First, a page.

Write a character analysis of Connie in "Where Are You Going, Where Have You Been?" by Joyce Carol Oates.
Fifteen-year-old Connie is a stereotypical teenage girl: rebellious, superficial, and vain, she often lies to her mother about where she's going and where she's been. She enjoys hanging out with her friends at the mall or at a local drive-in restaurant, where she catches the eye of "Arnold Friend," an older man almost certainly using an assumed name. Arnold frightens Connie, causing her to call out for her mother. In these final moments, it becomes clear how much Connie actually loves her family. She sacrifices herself so that they won't get hurt. Even though Connie is a superficial character, she does make a noble gesture at the end of the story.
In this story, Connie transforms from a girl who seeks to validate her own superficial ideas to one who is willing to sacrifice herself for her family.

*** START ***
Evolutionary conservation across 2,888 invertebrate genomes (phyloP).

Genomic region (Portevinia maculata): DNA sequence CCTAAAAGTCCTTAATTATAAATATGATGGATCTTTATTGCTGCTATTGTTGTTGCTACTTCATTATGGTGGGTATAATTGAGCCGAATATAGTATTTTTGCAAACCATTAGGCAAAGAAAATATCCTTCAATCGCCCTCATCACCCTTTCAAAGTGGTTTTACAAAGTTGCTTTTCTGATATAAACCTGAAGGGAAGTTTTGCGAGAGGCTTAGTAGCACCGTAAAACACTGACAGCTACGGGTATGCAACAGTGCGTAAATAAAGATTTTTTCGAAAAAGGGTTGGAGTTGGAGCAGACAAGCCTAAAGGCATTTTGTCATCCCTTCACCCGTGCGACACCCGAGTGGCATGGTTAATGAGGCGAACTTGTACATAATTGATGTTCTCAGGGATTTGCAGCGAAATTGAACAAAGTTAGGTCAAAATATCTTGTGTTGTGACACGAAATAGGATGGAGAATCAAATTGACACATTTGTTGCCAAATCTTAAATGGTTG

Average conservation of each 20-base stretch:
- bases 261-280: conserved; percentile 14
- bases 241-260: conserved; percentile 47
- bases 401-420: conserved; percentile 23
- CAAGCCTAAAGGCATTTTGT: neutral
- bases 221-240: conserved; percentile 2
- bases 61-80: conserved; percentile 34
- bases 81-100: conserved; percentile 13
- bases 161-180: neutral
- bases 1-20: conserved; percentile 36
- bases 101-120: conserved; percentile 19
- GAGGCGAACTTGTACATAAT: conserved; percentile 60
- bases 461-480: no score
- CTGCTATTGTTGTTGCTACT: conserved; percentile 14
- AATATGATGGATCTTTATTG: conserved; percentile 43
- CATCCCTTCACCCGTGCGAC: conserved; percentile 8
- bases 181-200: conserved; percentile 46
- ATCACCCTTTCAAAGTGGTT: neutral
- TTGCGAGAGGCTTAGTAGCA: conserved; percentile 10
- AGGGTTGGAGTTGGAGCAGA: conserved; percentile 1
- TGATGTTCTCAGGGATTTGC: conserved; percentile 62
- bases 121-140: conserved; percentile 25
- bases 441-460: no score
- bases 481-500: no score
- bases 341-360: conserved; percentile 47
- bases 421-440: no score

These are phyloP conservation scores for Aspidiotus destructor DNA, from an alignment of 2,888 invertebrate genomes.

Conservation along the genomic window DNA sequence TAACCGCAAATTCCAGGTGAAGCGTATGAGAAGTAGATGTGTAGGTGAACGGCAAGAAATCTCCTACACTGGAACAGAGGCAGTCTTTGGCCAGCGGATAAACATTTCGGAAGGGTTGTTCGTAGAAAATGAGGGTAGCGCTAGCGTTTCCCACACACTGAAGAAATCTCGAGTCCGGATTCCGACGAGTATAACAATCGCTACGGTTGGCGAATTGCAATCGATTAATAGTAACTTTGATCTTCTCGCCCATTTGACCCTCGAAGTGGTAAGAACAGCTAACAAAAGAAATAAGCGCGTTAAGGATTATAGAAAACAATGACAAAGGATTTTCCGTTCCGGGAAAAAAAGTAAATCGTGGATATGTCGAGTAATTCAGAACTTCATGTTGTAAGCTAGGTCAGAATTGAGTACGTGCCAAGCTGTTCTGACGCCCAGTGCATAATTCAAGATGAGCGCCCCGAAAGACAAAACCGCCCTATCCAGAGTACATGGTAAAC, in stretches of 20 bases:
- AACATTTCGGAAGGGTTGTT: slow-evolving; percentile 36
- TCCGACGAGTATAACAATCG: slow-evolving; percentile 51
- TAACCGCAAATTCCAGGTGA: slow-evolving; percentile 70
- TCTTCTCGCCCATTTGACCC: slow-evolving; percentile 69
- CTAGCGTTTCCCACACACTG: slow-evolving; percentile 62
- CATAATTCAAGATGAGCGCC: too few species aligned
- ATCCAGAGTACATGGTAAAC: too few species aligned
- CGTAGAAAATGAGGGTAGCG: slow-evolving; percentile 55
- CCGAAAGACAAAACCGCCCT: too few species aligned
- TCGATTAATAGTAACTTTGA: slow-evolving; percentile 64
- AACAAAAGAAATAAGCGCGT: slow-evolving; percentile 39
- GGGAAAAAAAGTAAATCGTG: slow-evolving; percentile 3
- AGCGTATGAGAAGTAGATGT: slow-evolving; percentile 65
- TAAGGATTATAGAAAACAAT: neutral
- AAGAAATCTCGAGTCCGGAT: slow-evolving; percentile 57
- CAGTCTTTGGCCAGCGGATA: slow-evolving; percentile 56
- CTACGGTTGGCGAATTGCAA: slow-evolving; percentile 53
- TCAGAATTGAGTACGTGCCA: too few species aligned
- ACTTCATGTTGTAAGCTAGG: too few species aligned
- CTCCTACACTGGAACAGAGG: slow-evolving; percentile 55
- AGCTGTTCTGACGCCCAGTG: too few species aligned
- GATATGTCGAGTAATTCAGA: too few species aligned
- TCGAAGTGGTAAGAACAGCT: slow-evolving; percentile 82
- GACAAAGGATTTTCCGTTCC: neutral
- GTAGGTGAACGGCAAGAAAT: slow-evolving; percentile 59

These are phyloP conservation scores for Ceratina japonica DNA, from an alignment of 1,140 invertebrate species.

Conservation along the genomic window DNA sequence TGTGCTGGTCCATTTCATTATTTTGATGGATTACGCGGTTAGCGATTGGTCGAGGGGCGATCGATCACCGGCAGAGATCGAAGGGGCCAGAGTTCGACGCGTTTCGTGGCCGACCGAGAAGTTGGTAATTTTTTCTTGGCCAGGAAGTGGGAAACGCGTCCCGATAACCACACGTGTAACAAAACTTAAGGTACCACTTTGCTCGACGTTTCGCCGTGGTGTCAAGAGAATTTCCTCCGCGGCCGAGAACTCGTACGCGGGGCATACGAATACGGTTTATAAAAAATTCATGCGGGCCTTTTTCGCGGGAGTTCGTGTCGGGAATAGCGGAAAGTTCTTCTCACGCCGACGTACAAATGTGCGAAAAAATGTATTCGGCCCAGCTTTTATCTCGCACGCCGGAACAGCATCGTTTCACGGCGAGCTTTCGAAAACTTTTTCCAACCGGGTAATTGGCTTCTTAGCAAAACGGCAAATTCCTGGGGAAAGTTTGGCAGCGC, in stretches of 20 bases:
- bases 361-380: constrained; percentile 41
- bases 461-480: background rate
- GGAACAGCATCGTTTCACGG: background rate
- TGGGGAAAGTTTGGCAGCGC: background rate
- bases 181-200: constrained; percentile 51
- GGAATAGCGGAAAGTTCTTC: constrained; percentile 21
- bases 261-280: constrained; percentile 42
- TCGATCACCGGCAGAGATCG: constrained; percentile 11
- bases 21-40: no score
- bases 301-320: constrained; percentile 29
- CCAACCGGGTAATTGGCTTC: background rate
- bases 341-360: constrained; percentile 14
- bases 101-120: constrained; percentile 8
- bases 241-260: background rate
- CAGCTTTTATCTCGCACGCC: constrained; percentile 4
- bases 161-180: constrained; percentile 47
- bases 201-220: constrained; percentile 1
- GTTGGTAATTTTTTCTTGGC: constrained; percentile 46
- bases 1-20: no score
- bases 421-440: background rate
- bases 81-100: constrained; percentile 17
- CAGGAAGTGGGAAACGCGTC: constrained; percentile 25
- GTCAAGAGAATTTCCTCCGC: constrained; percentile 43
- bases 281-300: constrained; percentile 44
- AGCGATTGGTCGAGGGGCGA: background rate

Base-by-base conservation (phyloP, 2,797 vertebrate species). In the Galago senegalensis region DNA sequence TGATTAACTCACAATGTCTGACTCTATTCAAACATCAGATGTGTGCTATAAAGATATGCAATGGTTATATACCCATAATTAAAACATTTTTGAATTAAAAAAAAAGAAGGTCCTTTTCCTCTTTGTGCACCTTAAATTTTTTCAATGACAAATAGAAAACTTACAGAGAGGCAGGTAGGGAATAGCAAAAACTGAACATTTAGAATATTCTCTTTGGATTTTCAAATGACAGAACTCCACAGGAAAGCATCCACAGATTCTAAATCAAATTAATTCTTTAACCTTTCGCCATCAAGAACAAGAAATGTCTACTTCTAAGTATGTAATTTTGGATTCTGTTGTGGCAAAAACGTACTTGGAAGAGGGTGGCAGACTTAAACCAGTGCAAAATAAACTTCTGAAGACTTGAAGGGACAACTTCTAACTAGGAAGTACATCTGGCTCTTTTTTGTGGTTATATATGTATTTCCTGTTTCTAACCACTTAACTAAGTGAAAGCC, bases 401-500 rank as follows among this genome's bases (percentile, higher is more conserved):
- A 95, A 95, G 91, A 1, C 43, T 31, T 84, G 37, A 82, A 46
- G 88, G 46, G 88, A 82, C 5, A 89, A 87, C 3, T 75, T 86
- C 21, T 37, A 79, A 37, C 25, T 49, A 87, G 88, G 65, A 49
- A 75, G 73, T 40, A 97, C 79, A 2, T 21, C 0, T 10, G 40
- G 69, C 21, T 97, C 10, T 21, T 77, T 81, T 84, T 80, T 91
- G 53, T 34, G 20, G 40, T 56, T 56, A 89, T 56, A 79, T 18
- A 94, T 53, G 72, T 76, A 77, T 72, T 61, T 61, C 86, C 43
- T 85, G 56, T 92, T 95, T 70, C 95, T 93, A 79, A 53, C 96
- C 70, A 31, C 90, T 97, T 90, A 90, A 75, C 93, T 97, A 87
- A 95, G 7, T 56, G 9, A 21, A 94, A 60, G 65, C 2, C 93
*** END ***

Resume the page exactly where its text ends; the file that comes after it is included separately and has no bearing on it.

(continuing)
As the story opens, Connie bases her self-worth on her looks: "She knew she was pretty and that was everything." She endures comments from her mother, convinced that the scorn she receives is because her mother has lost her own good looks and thus feels the need to belittle Connie's. Connie is deceptive in order to obtain what she desires—some unchaperoned time with boys. She acts as part of a collective, making decisions with the group of girls who sneak circumvent their parents' rules with her:
One night in midsummer they ran across, breathless with daring, and right away someone leaned out a car window and invited them over, but it was just a boy from high school they didn't like. It made them feel good to be able to ignore him.
They didn't like the boy and thus they ignore him. Connie seems incapable of independent thought.
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